The work of the Federal Agency for Homeland Services in the early years was naturally determined by the political circumstances at the time. Its primary aim was to inform the population about the new democratic state and its values and institutions, as well as to address the legacy of the National Socialist regime. Strong emphasis was laid on the resistance against the Nazi regime, specifically on the events of July 20, 1944, the date of the failed attempt on Hitler's life. As the Cold War neared freezing point from the mid 1950s onwards, the Agency's focus gradually shifted to the fight against Communism and to the Federal Republic's efforts to disassociate itself from the German Democratic Republic which, in brutally suppressing the uprising of June 17, 1953, had revealed its authoritarian character. It was during this period that the “Ostkolleg”, a conference centre belonging to the Agency, was established in November 1957. It was initially located in Cologne and was the venue for "study meetings with an intellectual and political international anti-Communist agenda”, as a decree dated November 28, 1957 stated. Training would be offered here to officials who had to negotiate face to face with their counterparts in the Eastern Bloc, as well as to multipliers who would acquire the detailed background knowledge they needed to argue against Communism. Three courses took place before the end of that year, and the number of seminars and conferences continued to grow in the years that followed. Academic responsibility for planning the Ostkolleg's schedule of events lay with an Executive Committee of twelve renowned scholars in Eastern European studies and international relations experts. The conference centre, which also offered accommodation and catering for participants, was managed by a director who had to be a Committee member and was appointed for a one-year term by the Federal Minister of the Interior. The director was assisted by a full-time permanent deputy who took care of the day-to-day running of the centre.
Publications and events by the Federal Agency for Homeland Services
One of the earliest publications issued by the Federal Agency for Homeland Services was the weekly journal Das Parlament, which first appeared in 1952 and whose circulation had risen to approximately 80,000 by the end of its first decade. Das Parlament reported on all major debates in Germany's Bundestag (Lower House), Bundesrat (Upper House), the European Parliament, and the Council of Europe. It served as a medium of communication between the electorate and mandate-holders, and provided citizens with an insight into the inner workings of the government's legislative and executive bodies. 1952 was also the year the Agency published its first edition of Informationen zur politischen Bildung, a series of periodicals for teacher training purposes. It was a high-circulation publication and was frequently reviewed.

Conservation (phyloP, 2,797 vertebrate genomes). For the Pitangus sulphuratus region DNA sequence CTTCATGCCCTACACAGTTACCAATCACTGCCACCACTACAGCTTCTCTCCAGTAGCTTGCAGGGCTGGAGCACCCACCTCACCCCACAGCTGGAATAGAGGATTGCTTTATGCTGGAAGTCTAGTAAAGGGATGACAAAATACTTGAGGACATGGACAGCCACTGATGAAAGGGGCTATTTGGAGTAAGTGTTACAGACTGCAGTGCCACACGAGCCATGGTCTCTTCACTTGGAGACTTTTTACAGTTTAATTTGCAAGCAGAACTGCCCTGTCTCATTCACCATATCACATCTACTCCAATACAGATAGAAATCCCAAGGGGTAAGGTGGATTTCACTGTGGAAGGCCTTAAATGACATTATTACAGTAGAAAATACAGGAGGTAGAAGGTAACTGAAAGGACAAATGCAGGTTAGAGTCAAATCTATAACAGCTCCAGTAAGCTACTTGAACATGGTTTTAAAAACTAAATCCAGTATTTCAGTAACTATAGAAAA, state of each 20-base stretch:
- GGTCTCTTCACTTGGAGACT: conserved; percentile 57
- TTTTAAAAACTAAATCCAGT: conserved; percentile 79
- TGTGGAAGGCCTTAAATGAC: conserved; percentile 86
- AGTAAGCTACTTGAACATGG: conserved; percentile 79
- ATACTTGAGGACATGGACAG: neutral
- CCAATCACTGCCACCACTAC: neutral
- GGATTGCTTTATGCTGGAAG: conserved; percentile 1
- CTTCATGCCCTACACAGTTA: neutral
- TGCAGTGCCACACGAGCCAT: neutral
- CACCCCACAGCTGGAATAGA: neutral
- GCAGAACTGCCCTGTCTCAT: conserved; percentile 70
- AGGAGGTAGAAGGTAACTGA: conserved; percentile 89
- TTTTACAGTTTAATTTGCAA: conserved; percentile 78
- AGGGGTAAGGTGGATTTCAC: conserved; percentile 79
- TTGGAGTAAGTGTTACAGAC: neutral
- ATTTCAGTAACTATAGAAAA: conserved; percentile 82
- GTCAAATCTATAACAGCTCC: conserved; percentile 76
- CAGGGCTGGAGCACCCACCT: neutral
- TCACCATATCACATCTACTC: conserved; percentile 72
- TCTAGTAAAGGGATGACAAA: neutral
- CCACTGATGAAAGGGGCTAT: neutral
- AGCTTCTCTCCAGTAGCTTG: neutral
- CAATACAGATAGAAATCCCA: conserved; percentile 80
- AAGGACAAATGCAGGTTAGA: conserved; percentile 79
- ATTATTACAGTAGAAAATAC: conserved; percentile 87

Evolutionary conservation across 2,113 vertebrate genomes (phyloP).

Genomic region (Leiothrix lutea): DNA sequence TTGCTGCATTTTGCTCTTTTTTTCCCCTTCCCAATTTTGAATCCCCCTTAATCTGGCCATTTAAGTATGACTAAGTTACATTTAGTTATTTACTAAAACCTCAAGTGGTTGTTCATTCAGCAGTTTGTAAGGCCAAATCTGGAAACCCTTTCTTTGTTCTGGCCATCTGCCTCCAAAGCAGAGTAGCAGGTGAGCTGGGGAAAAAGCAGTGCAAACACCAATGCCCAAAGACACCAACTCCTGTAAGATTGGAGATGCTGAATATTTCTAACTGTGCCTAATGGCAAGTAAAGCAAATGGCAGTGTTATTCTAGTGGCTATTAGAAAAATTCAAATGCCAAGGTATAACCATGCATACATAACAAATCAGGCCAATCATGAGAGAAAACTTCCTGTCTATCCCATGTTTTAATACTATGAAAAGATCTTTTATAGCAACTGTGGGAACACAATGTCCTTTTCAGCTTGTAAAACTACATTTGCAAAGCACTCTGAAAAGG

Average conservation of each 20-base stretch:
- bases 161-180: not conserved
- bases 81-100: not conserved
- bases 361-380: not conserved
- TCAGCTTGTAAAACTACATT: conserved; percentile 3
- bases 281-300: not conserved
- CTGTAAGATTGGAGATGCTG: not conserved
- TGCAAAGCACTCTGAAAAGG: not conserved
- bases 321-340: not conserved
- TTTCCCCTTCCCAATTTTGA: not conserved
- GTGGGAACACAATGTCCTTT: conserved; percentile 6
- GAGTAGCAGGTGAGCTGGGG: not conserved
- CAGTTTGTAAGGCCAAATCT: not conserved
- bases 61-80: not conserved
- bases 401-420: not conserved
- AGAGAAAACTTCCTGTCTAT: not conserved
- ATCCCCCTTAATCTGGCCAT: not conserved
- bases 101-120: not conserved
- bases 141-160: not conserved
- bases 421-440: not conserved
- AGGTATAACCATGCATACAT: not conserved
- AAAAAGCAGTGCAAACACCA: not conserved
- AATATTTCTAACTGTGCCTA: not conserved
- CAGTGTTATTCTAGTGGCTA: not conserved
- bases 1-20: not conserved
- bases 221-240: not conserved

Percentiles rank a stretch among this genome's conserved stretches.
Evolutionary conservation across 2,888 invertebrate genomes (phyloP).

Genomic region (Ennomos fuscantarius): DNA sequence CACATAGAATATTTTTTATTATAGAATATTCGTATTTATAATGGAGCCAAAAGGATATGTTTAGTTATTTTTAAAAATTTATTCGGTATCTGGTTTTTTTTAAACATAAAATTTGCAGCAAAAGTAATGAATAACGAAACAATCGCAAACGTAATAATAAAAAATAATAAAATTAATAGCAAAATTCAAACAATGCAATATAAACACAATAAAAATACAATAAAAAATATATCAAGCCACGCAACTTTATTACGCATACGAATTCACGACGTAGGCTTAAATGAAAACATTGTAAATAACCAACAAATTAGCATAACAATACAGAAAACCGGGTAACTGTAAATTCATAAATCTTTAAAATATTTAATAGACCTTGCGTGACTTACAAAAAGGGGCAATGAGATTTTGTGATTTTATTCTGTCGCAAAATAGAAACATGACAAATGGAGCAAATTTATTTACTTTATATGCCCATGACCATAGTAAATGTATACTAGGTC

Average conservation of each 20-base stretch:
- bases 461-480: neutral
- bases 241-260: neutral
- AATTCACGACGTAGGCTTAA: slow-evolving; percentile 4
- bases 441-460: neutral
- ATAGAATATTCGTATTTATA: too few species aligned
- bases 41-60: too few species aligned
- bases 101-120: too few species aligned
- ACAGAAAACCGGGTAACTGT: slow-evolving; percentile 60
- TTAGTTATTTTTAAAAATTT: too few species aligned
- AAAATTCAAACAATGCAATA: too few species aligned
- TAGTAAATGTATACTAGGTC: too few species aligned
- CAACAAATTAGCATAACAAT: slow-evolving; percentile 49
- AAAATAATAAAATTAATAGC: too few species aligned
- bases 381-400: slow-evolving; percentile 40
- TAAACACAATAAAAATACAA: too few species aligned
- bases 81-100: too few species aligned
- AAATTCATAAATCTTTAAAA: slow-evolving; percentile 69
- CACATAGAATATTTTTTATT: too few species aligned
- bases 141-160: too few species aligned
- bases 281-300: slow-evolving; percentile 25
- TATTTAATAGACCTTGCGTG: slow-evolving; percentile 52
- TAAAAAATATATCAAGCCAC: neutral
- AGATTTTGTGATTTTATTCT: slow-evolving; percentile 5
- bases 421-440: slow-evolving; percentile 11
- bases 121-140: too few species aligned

At the end of 1952 the Agency organised its first Großes Weihnachtspreisausschreiben, or "big Christmas competition", an event specially for pupils aged 14 to 16 that would continue for almost two decades. The competition involved working through a set of problems and quizzes on civic issues that were published as a supplement to the regular civic education curriculum and encouraged the entire class to work together on them during lessons. In 1957 the Agency began to publish a wall calender (named Unsere Gegenwart, or Our Present, from 1958 onwards) for use in the classroom. In cooperation with the Standing Conference of Ministers of Education and Cultural Affairs, towards the end of the 1950s the Agency held its first expert conferences on educational issues.
In 1953 the range of Agency publications was extended to include the first volumes in the series Schriftenreihe as well as a supplement to its own weekly publication Das Parlament that was entitled Aus Politik und Zeitgeschichte. Both series are still published today.
In 1954 the Agency published its first wall display under the title Europa im Werden (Europe as it develops), which was to be hung in schools, company offices and public institutions to promote European awareness. 1958 marked the year of the first edition of Germany's Basic Law, whose dissemination was and would remain one of the primary concerns of the Federal Agency for Homeland Services. In the decades that followed, the volume was updated repeatedly and reprinted millions of times over.
Other activities that were launched during that first decade of government civic education included support for publications from other publishing houses on political issues as well as financial support for conferences and training seminars organised by independent educational institutions. By 1959, as many as 80 institutions were receiving financial assistance to the tune of over one million German marks. The Agency was also quick to recognise the value of audiovisual media for civic education and began to produce and fund "educational and instructional films", feature films with a political theme and items for the weekly newsreels. This constituted the beginning of the Agency's educational film activities, which exist to this day. The Agency purchases non-commercial usage rights to films in this thematic area and makes them available to schools and other institutions for the purpose of civic education.
The psychology department, which was tasked with producing special promotional material, developed a board game entitled Wir spielen Regierung (Let's play government), produced bicycle pennants in the colours of the German flag, and designed postmarks with political slogans urging members of the population to meet their responsibilities as citizens of the state and in turn, identify with democracy as a form of government. To reach a mass audience the Agency also produced high-circulation supplements that were inserted in popular weekly magazines and informed readers about e.g., basic democratic principles, European cooperation or the history of the Jewish people.